Will More IRS Funding Increase Your Risk for a Tax Audit?
President Biden’s $80-billion proposal to increase IRS funding may result in more tax audits for big and small businesses. IRS report shows that real estate investors and restaurant owners account for the biggest percentage of uncollected taxes. Specifically, pass-through businesses are a perfect avenue for tax cheats. The proposal aims to beef up technology, bank reporting, and enforcement employees. These measures may generate tax revenue of around $700 billion over the next ten years.
Beefing up the IRS Funding
Biden’s plan comes at a time when the IRS seems overwhelmed by a large number of returns. Over the last decade, the agency has lost over 33,378 staff members, including those in charge of collecting delinquent taxes and auditing returns. The downsizing has led to fewer audits for wealthy filers.
Despite the number of millionaires increasing by almost two digits, tax audits have dipped from 40,965 in 2012 to 11,331 in 2020. These figures represent a 72% drop. Besides wealthy taxpayers, the decrease in funding has also affected ordinary taxpayers. In fact, data on the National Taxpayer Advocate shows that IRS responds to just 24% of calls, disadvantaging millions of taxpayers struggling with a raft of tax changes amidst the COVID-19 pandemic.
Proponents say Biden’s plan could be instrumental in raising funds for his 1.8 trillion American Families proposal. Opponents claim it may overburden small businesses without necessarily generating the promised tax revenue.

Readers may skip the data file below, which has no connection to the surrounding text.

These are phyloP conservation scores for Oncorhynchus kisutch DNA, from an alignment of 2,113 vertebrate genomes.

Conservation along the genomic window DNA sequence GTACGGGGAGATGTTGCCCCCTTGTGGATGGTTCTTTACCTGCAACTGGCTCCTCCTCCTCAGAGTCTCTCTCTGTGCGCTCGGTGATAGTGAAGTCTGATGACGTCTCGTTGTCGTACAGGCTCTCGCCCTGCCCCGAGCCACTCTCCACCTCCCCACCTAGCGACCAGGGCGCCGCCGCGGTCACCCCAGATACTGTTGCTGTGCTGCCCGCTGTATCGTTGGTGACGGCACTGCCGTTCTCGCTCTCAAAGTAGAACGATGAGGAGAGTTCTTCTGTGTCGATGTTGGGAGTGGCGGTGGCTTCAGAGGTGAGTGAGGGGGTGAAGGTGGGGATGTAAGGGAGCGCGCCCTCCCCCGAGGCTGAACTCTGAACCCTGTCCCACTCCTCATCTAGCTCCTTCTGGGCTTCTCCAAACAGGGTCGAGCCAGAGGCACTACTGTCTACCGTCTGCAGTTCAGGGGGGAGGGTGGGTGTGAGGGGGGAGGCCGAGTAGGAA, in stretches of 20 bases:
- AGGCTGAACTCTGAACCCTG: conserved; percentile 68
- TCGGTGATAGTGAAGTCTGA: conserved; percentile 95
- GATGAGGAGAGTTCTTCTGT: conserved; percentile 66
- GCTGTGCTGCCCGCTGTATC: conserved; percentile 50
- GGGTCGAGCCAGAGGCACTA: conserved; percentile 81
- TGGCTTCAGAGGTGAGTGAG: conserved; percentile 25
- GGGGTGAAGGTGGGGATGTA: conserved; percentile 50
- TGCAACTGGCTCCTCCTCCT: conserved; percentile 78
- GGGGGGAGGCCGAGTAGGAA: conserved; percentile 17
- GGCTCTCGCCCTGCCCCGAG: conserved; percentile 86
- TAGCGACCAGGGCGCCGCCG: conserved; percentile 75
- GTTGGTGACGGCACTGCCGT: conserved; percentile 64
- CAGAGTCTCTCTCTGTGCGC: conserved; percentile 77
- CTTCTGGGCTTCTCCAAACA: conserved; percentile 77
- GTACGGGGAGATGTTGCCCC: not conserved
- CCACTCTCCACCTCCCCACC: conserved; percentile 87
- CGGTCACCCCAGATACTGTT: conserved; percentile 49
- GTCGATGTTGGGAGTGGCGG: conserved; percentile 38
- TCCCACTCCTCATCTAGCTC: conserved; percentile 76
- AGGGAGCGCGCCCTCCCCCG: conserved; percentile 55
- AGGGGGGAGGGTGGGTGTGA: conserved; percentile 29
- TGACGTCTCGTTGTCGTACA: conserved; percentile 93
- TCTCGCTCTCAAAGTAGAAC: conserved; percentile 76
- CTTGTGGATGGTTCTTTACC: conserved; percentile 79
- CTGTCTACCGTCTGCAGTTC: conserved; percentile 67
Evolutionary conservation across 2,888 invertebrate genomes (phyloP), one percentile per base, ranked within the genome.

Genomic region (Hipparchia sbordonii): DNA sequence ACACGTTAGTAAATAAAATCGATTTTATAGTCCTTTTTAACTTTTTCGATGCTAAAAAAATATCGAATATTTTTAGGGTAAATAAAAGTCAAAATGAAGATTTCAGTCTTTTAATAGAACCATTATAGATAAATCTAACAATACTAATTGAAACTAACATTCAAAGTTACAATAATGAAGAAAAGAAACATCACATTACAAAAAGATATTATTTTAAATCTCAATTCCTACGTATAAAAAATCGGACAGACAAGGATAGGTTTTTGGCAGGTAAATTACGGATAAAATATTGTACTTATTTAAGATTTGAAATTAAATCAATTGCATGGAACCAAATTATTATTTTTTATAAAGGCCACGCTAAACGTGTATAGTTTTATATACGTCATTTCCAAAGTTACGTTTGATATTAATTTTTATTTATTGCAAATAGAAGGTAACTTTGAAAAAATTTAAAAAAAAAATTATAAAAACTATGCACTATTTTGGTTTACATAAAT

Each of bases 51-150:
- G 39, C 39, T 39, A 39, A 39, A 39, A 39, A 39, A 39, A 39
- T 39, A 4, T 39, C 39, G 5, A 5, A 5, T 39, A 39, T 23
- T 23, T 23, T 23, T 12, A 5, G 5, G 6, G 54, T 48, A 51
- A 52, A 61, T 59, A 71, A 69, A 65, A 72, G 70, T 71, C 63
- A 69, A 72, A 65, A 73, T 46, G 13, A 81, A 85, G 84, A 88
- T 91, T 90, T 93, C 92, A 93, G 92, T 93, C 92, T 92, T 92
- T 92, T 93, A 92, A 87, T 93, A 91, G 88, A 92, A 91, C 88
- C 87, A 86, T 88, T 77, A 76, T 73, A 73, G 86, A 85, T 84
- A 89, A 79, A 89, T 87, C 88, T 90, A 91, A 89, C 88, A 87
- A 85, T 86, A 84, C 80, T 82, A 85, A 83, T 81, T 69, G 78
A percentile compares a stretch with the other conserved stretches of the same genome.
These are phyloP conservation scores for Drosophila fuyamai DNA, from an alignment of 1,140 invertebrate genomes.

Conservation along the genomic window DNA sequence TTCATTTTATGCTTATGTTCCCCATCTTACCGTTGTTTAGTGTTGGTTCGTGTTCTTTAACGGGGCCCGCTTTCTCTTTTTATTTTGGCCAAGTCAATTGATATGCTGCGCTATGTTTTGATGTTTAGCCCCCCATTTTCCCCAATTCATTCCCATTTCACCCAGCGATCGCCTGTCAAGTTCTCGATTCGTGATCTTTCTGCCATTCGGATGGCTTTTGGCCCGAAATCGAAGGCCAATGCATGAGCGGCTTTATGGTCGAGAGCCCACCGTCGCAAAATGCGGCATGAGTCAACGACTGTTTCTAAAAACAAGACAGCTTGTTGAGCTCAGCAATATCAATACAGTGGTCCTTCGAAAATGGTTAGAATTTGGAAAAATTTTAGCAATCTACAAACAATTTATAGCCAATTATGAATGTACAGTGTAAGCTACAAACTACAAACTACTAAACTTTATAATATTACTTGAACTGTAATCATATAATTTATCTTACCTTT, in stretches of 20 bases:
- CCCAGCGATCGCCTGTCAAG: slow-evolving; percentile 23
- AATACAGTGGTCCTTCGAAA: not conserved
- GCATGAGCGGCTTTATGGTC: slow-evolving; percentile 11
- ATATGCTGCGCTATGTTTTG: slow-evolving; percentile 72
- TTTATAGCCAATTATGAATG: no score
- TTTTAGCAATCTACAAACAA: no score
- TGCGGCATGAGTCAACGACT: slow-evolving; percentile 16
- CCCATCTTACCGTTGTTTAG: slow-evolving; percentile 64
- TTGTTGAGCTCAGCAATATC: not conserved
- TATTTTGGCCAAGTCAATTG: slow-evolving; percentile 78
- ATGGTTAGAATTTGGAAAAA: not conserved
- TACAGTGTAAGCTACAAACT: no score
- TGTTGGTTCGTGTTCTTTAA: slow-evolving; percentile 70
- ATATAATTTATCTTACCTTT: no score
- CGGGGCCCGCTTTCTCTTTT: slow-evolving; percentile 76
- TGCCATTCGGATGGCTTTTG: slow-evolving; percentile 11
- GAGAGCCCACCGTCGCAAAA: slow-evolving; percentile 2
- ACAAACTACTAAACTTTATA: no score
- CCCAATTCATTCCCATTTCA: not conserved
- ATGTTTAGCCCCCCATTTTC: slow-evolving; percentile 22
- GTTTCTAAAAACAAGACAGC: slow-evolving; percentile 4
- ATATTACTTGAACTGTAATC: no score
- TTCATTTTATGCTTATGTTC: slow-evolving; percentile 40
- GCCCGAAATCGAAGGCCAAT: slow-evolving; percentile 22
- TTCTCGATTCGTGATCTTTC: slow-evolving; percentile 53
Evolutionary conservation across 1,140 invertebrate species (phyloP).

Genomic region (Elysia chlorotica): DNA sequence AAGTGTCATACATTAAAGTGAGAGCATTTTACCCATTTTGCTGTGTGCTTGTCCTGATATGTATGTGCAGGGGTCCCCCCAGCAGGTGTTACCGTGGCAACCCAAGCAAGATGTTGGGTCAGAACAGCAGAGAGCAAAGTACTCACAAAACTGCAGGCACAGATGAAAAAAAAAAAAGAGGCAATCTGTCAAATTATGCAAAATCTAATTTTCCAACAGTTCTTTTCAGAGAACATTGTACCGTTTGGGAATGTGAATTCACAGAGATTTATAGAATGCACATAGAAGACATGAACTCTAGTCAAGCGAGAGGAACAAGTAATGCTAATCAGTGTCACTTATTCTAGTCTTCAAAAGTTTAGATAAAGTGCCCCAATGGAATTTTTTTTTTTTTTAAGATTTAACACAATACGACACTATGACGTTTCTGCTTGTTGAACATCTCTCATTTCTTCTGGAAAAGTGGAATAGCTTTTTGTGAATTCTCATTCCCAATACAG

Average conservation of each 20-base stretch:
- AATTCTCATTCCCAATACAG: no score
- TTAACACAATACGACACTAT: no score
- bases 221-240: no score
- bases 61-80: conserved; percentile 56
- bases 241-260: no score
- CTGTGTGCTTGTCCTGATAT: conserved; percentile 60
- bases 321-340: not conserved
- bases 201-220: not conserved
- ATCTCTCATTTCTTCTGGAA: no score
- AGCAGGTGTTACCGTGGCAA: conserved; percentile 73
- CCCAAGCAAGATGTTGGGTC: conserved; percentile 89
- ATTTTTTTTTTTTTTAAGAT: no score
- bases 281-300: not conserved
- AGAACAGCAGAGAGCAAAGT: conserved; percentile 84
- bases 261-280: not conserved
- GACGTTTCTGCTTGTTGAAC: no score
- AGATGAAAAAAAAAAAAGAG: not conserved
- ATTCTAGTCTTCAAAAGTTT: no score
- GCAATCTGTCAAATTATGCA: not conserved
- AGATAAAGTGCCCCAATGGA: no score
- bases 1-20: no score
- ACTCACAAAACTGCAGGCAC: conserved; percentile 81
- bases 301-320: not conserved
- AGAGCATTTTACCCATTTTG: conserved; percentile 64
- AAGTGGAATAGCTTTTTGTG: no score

Through an email to CNBC.com, IRS Commissioner Chuck Retting said solid and sustained IRS funding is key to ensuring the agency can perform its duties of running a just and effective tax system. He added the agency requires more resources to investigate underreported income and to go after wealthy taxpayers who use different schemes and structures to evade tax liability.
Small Businesses at Risk of IRS Audits
Biden’s proposal may lead to more audits for certain small businesses, especially those raking in high amounts of earnings. Cash-only small businesses, such as real estate companies, retail, restaurants, and other service-based corporations, could face more IRS audits.
In Las Vegas, a tax attorney can help a small business owner prepare for an IRS audit, including gathering crucial documents, keeping books up-to-date, and answering questions from IRS representatives. The attorney can also guide the business owner on developing the ideal strategy to fix his or her tax problems.